We talk of green, environmentalists, recycling, solar energy etc… but …

Comment on Change on new council: three women, three greens by Evelyne Roullet.

We talk of green, environmentalists, recycling, solar energy etc… but I find interesting that there is no mention of the problem caused by disposable nappies in our landfill. I do not want to offend but I know that new parents being greenies ecologists or other use disposable nappies and keep their children in them much longer than if they were using washable ones.
According to figures released in 2009 by IbisWorld, Australians use around 5.6 million nappies per day. This means that over 2 billion used nappies go into landfill sites in Australia each year. Will this new council go to war on nappies?

Key Environmental Issues:
Despite their modern popularity, the ease of disposable nappies and the sheer volume that we use each year poses significant environmental problems. Manufacturing Impact: Disposable nappies require large volumes of pulp, paper, plastic and other raw materials in the manufacturing process and hence, significant amounts of water and energy are used. This contributes to energy waste and pollution on a large scale and also links to other problems associated with deforestation and non-sustainable sourcing.
Nappy Fact: According to The Good Human, disposable nappies use 3 times more energy, 20 times more raw materials and 2 times more water than reusables during the manufacturing process.
Landfill Problems: Disposable nappies also place a huge strain on landfill sites in Australia. When combined with other absorbent hygiene materials (such as sanitary pads and incontinence pads), this results in around 450,000 tonnes of landfill waste every year and also contributes to notable amounts of carbon emissions.
Decomposition Problems: Many disposable nappies are also not as biodegradable as we assume. Scientists estimate that once nappies end up in a landfill, they can take around 500 years to decompose.
Contamination Issues: When we defecate, our waste goes into the toilet for good reason: It is treated and sanitised before being recycled or put back into our environment. The waste in disposable nappies, on the other hand, goes straight into the bin. As a result, when the nappies are placed into landfill, certain bacteria and viruses are at risk of soaking in to our groundwater and causing subsequent contamination problems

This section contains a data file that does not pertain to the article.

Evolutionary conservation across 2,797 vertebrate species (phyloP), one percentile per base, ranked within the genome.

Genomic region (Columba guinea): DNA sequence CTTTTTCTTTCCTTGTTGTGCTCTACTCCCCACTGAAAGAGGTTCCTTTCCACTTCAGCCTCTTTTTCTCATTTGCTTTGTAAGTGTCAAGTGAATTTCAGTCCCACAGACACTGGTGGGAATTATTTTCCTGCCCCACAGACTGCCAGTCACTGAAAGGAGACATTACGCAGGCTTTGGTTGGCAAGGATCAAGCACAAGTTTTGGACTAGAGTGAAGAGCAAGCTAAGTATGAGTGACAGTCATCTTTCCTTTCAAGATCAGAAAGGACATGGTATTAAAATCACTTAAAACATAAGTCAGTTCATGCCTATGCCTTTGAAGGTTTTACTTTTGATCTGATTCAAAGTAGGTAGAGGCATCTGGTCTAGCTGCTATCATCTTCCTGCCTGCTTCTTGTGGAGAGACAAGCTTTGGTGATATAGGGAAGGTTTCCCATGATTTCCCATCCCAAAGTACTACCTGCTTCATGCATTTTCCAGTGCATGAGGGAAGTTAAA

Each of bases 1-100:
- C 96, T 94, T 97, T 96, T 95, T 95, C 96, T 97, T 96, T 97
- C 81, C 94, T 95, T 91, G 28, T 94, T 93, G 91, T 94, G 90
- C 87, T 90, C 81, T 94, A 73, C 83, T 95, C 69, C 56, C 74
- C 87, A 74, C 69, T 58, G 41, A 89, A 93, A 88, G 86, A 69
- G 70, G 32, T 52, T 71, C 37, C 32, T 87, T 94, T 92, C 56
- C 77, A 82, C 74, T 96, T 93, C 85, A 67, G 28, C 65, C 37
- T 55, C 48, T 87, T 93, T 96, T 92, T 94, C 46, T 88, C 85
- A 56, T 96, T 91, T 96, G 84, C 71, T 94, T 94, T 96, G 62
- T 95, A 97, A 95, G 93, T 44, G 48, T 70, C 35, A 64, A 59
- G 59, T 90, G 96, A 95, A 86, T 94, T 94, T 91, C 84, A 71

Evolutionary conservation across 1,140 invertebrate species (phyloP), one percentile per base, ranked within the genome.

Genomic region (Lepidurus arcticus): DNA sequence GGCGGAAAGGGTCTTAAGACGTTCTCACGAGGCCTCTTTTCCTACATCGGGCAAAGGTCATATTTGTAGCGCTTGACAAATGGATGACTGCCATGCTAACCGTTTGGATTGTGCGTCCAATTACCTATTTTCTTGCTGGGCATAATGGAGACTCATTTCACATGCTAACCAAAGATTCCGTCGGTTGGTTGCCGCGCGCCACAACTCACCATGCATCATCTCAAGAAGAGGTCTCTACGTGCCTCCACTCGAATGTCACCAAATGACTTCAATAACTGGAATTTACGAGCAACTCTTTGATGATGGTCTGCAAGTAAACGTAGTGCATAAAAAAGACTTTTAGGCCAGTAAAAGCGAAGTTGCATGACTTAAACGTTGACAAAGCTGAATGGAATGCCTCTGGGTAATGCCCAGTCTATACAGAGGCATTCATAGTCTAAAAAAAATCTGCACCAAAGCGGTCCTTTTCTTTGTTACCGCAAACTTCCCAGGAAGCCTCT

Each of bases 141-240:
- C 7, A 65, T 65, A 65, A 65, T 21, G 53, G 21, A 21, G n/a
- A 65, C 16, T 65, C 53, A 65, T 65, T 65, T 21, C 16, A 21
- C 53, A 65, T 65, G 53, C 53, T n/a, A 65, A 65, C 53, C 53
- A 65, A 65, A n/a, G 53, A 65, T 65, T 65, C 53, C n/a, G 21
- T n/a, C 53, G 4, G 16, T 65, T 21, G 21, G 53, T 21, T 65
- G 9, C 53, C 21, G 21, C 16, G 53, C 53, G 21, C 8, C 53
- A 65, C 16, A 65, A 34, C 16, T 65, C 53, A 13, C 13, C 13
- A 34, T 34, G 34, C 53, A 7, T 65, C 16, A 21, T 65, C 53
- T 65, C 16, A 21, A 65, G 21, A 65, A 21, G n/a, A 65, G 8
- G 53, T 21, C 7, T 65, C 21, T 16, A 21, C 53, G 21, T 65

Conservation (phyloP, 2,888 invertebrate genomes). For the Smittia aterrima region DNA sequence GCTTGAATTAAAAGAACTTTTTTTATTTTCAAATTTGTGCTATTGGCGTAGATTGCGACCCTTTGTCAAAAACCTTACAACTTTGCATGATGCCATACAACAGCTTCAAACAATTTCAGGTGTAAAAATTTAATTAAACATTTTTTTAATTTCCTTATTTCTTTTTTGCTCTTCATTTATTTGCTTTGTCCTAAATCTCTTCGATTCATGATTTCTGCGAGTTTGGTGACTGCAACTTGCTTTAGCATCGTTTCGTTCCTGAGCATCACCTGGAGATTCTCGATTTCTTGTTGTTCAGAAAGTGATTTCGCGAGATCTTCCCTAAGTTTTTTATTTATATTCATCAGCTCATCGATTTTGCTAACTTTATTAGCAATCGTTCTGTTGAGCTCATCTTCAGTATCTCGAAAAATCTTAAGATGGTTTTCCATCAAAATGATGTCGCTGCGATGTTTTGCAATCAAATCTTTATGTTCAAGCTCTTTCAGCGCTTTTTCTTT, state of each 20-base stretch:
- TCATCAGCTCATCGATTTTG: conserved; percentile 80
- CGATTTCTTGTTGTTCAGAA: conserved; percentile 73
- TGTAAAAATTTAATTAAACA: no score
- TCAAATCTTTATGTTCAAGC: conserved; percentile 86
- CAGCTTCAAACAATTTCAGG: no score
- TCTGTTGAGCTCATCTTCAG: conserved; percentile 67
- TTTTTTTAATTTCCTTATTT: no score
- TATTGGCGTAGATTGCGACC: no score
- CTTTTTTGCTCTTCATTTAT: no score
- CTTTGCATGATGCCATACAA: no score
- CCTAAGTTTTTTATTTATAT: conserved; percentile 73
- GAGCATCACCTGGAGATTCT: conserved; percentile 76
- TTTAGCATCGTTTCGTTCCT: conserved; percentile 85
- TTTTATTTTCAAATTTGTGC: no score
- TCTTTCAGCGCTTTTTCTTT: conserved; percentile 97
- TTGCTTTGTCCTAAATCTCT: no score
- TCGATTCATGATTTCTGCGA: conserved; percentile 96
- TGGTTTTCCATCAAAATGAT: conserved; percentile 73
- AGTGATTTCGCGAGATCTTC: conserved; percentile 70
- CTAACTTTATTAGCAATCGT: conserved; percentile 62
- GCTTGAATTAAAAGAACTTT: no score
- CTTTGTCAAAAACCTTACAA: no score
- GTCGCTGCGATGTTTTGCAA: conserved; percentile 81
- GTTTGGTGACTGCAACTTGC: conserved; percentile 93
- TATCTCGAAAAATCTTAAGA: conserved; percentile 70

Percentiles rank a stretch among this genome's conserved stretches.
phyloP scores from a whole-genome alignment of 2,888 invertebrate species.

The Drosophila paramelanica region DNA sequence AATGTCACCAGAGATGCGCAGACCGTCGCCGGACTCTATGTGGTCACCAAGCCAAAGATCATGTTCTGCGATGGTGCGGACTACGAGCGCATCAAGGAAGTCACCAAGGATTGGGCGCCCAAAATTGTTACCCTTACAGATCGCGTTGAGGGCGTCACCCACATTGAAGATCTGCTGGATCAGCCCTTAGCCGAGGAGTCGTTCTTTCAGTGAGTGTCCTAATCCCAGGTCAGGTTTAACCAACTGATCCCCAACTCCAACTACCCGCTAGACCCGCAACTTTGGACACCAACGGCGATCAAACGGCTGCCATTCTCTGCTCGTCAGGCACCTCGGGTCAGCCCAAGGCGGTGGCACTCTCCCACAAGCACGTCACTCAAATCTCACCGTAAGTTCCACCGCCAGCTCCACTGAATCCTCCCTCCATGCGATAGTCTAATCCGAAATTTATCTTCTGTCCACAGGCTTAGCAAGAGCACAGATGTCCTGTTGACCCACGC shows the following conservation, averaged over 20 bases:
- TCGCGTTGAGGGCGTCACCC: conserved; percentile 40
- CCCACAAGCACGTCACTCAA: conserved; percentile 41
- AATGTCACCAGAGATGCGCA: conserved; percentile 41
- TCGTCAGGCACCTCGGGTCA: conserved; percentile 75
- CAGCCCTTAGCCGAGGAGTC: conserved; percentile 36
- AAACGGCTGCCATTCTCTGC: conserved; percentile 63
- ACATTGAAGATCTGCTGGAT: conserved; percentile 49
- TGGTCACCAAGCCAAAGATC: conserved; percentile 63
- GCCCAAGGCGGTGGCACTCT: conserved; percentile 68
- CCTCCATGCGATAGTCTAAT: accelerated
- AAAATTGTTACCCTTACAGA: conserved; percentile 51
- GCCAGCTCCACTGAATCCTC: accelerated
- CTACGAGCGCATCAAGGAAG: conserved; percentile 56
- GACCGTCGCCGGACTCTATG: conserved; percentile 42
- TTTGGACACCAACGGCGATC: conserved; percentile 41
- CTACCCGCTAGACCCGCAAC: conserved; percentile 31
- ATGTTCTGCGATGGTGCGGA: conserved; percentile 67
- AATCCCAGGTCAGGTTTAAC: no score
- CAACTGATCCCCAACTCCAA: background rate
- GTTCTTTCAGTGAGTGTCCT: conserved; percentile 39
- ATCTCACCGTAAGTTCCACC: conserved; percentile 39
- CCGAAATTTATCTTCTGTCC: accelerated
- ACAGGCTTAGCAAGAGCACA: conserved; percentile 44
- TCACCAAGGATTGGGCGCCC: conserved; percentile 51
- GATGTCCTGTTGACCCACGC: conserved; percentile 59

Nappy Fact: If you threw out a disposable nappy anytime this year, it wouldn’t fully decompose until the year 2514.
Read more at: www.australianscience.com.au/environmental-science/disposable-nappies-are-they-stinking-up-our-planet/

Recent Comments by Evelyne Roullet

The stolen child who went to university
@ David, Posted February 11, 2019 at 11:00 pm: “We need to get some things straight here.
If policemen, holy men of the cloth, miners, pastoralist, vagabonds of the day, had kept their trousers buttoned up and not pursued Aboriginal women, there would not be a stolen generation, that is, children sired by non Aboriginal men as those described.”
Your comment underlines the fact that those children were part of two communities: Aboriginal and European.
I am in total agreement with you, it was a disgrace that those children were stolen from their mother; but in this period of history women of any skin colour did not have many rights.


Make September 8 Australia Day, anthem in Pitjantjatjara
Great ideas, Ted.


Planning another plan
I am in total agreement with Puesdo Guru.


Australia Day: Alice’s role in it
@ Alex: I think that unless we sit with all our different sources, we will never agree on this point, as even our government states that Cook claimed Australia.


Australia Day: Alice’s role in it
@ Local 1: you wrote :”Australia’s history really began when first claimed by Philip on the shores of Port Jackson, on January 26, 1788″.
I am a bit confused as I always believe, that is perhaps because of my French history, that Britain Lieutenant James Cook, captain of HMB Endeavour, claimed the eastern portion of the Australian continent for the British Crown in 1770, naming it New South Wales seeking to pre-empt the French colonial empire from expanding into the region.
Louis Antoine de Bougainville 1768 approached the Great Barrier Reef off the coast of North Queensland but was turned away by the surf.
You have to be thankful to the surf because without it you will be French and the 14th of July not the 9th would be our national day.
Britain chose Australia as the site of a penal colony.
But until Queen Victoria gave us our freedom, we were not a nation but a colony.
In my opinion, it is very strange and sad that we celebrate the landing of criminals and prostitutes as our beginning.
Many convicts were left struggling with unemployment, personal relationships, and alcoholism, and drifted through both life and the colony.
Many re-offended for decades after they were freed in Australia, but only committed low-level nuisance and public order offenses – mainly drunkenness and vagrancy – rather than the more serious crimes for which they were initially transported.


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